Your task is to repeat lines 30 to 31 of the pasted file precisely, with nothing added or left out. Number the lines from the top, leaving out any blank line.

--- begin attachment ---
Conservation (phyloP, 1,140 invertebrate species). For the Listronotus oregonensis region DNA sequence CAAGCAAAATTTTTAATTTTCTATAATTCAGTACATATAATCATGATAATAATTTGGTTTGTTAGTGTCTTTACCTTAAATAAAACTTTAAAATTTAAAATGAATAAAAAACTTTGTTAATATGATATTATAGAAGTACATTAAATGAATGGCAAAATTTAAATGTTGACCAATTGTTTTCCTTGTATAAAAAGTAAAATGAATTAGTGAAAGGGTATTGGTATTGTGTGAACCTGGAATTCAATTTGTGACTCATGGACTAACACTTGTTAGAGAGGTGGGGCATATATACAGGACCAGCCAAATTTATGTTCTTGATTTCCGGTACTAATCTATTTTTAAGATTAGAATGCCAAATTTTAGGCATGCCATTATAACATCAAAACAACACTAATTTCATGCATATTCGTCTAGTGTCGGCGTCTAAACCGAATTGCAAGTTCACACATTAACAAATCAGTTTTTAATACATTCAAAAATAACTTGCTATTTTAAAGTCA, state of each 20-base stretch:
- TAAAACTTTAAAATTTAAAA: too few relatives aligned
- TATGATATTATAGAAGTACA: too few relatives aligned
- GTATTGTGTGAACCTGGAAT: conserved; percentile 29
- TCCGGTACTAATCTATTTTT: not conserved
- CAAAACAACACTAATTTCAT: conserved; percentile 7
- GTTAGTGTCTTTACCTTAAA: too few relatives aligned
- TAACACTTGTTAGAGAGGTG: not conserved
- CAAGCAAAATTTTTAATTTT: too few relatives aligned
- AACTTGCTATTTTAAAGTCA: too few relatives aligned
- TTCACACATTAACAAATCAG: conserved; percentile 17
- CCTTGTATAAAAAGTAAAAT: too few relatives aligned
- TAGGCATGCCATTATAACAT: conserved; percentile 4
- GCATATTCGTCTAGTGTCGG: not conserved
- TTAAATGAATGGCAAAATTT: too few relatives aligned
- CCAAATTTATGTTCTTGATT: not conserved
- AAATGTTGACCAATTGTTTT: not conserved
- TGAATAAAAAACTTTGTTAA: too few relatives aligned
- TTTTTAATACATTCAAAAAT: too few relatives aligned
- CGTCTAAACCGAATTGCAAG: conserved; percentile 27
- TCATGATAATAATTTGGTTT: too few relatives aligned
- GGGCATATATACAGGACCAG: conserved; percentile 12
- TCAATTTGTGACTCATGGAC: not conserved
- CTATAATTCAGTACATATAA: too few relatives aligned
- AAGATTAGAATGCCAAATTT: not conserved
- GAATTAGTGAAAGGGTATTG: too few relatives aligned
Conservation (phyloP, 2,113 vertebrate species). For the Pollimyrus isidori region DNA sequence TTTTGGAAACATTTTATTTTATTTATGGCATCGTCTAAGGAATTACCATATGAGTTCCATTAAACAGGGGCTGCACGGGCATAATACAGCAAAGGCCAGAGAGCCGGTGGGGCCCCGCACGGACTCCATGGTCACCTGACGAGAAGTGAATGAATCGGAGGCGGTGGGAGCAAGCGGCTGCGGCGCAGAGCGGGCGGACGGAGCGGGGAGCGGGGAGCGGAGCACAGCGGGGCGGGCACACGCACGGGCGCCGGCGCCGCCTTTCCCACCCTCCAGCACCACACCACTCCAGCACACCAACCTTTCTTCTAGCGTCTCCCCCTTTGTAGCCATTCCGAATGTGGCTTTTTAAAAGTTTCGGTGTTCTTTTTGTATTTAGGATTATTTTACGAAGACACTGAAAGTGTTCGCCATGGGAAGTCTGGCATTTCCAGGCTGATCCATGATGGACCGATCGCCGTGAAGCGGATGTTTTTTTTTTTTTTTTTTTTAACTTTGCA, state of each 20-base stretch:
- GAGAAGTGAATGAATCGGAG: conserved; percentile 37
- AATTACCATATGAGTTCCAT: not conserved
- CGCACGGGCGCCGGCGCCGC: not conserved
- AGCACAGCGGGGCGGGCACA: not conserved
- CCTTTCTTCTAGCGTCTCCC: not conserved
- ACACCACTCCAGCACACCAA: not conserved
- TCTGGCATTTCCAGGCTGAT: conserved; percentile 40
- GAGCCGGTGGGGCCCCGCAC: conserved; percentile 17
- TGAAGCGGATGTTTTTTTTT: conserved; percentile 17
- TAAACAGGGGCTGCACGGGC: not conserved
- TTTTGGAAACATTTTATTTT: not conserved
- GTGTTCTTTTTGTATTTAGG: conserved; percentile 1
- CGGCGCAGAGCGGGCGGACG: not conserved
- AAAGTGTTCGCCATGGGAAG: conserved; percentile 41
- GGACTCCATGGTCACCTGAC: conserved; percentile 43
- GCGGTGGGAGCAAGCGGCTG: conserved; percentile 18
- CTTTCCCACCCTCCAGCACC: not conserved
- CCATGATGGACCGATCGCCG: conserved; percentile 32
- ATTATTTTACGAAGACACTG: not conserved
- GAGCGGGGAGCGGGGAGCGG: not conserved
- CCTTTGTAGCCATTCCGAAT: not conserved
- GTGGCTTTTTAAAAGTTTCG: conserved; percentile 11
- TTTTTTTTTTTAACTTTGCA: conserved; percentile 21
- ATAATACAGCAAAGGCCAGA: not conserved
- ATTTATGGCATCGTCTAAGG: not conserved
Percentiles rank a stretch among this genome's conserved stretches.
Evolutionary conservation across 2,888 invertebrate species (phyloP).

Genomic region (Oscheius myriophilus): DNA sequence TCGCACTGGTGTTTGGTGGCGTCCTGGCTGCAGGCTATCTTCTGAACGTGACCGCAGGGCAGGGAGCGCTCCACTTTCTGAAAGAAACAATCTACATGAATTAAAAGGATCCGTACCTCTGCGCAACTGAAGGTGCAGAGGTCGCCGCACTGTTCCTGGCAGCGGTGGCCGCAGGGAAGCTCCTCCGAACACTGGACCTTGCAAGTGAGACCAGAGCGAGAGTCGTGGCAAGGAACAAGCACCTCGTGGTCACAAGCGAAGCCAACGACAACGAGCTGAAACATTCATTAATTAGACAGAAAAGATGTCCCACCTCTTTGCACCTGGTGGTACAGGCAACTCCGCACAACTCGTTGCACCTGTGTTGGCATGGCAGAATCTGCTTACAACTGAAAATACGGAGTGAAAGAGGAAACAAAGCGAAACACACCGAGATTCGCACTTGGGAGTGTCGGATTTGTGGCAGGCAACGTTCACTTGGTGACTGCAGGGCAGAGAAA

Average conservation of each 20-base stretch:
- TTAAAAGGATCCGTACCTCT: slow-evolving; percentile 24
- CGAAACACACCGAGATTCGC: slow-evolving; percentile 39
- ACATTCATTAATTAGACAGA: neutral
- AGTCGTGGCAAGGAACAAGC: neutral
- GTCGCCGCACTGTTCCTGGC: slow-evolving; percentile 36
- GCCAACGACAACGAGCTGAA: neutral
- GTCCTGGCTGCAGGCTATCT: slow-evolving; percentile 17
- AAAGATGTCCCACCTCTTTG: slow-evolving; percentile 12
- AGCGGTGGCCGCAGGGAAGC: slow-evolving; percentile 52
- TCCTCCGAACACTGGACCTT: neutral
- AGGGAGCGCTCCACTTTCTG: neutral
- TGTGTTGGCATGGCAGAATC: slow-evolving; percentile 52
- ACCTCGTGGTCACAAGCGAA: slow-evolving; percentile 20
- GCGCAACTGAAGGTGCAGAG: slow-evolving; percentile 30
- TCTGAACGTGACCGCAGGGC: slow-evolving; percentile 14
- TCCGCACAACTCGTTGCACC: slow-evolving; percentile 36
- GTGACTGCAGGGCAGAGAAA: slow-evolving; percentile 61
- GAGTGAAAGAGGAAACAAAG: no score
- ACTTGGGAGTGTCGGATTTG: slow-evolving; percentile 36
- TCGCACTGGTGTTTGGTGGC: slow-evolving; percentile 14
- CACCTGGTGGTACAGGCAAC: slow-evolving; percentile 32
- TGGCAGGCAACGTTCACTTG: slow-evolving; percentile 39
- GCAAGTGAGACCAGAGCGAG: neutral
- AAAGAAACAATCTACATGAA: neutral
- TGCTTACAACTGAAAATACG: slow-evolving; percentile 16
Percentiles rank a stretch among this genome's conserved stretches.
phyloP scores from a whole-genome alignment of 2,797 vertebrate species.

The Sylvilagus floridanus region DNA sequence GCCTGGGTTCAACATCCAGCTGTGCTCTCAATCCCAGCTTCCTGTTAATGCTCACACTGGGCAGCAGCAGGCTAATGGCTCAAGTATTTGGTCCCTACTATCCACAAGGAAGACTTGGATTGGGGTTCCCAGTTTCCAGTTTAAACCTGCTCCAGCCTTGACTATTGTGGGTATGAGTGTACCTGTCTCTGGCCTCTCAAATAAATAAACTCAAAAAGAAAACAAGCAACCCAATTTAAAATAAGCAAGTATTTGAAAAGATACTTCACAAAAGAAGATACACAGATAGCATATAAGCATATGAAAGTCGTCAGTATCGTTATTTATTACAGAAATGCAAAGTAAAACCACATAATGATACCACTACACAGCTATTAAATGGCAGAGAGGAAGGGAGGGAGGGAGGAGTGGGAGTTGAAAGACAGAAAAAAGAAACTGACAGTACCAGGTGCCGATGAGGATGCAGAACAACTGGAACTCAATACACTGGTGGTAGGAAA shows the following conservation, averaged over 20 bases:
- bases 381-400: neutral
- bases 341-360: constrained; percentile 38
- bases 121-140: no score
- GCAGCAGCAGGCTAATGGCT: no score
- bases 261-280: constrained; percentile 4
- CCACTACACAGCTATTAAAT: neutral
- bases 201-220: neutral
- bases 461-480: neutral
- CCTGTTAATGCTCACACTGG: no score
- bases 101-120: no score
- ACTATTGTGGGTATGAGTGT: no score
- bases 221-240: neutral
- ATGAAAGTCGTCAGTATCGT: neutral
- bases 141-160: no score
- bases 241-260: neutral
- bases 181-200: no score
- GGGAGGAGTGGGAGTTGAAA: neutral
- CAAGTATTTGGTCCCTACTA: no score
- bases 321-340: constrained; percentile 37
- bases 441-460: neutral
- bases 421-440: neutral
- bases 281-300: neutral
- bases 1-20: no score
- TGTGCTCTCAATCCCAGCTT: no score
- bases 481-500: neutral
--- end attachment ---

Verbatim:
- CGCACGGGCGCCGGCGCCGC: not conserved
- AGCACAGCGGGGCGGGCACA: not conserved